Unlike the record industry, the book industry is extremely tight-lipped about the number of sales it makes. As a result we have little data on which to estimate our own future sales.
Because publishers and bookstores are so secretive, I suggest we start with a conservative rule of thumb that community organizers employ—if you get one-percent of your potential audience to buy your book, you’ll be doing well.
Get two percent to purchase it, and you’ve done great!
Imagine you’re at the library researching the book you’ll write and market. For example, we’ll use our hypothetical cookbook, Croatian Cooking for Catholic Holidays; Meals for Family and Friends to Enjoy Together.
Perhaps you’ve started by gathering a list of Catholic churches in Croatian neighborhoods from a directory or other kind of reference book or database. While you’re in the library, look too at US census or other kinds of statisical compendiums for data about the populations in your local area—and for the country as a whole. Many libraries, even smaller ones, have US government documents depository collections that might aid your search.
Estimate how many prospective buyers your book might have (i.e., in the case of our hypothetical cookbook, buyers might be Christians or people of Croatian descent). Then figure out how many of them one or two percent would amount to.
This figure will give you some idea of the size of the potential market for your book. If you need help finding statistics or other information about potential buyers of your book ask librarians at the reference desk for ideas.
Your research should also give you a picture of your potential advertising and marketing expenses. That information can help you make the final decision about which format(s) you wish to use for your book, and format(s) in turn will affect costs of distributing your book.
Here’s a mistake to avoid – don’t just look at only one type of cost to create your book budget!
Look at all of your costs of creating, distributing, and marketing your book, as well as the cost for your own labor if you do any production or promotion of your book yourself in addition to the cost of your labor in writing it.
A book format that may seem inexpensive could turn out to run you a lot more than you expected. So, be sure to consider all the ways you will promote your book before deciding upon a format.
For example, ebooks are much less expensive and time-consuming than print books to produce and distribute. But if you’re giving a lot of book talks to groups to promote your book, you may prefer the cachet of authority that a print book gives you.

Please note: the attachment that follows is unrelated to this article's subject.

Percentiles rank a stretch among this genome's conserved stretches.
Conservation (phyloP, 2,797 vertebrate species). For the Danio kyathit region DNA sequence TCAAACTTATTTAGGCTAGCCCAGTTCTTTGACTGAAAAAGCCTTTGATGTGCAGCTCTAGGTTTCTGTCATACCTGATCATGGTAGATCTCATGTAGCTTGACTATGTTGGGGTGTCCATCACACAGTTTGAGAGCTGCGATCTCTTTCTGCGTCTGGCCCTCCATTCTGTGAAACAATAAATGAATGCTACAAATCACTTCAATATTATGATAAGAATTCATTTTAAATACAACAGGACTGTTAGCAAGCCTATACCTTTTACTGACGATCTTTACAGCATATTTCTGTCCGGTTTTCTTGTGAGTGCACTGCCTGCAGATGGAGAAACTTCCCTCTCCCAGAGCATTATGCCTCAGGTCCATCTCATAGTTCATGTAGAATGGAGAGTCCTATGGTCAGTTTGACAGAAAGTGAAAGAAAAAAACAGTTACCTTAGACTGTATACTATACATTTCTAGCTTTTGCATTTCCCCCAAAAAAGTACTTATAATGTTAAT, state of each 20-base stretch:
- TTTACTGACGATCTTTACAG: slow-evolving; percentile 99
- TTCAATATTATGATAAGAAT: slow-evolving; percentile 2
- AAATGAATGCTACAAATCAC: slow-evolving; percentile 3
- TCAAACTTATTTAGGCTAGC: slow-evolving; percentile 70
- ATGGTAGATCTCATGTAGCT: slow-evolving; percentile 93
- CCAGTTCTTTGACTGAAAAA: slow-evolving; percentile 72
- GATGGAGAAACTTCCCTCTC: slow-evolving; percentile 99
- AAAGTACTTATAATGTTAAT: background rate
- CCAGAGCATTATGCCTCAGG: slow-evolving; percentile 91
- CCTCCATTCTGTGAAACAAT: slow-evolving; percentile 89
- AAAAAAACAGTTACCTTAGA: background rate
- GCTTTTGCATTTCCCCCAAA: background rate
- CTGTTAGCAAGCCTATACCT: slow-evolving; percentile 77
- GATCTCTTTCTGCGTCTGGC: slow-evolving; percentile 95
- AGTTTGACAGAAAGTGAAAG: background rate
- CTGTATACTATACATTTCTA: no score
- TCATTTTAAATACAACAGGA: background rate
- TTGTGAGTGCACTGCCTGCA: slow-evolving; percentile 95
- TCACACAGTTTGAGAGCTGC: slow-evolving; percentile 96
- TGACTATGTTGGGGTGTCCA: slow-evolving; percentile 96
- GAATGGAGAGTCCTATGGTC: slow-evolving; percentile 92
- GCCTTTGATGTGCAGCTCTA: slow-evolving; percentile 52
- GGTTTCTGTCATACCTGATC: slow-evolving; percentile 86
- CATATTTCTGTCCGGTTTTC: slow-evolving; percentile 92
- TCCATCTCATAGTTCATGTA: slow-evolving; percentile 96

You may also want the immediate sales you can make by having your print book on a table in the back of the room when you give a talk.
On the other hand, if you have a Croatian cookbook for sale, you might find that a free downloadable PDF booklet with just a few of your recipes just might give potential buyers enough of a taste to induce them to buy a hardback version of your cookbook. Just remember that the PDF (and the web site that advertises it) is free for them, but not for you.
You will need a web or blog site and/or newsletter to promote your PDF booklet. In addition, you’ll find that a shopping cart, such as e-junkie or DPD: Digital Product Delivery makes your “sales” of your free PDF easier. These sites will charge you a small fee per transaction or a monthly amount.
In addition, you could have additional expenses for promoting your cookbook with your free booklet if you also offer it through a newsletter you publish using a newsletter subscription service such as MailChimp or AWeber. Or if you “sell” your free gift on Facebook. Or you use the PDF as part of a targeted direct-mail campaign to businesses and other organizations likely to be interested in the book.
Even if you use Twitter to distribute your free PDF recipes, you might need to use Twitter management systems like Tweepie or Hootsuite. These cost money as well. And then there is the cost of the time you’ll need to spend to identify the promotional services that will be best for distributing your booklet.
If you need help with costs, look for a freelance professional to assist you with your budget. If you haven’t read it yet, please see my article, “How Much Will it Cost?” for reasons to hire professionals.
NOTE: Once you’ve created a budget for your book, you’ll be ready to consider the question, “Pricing Your Book Yourself?”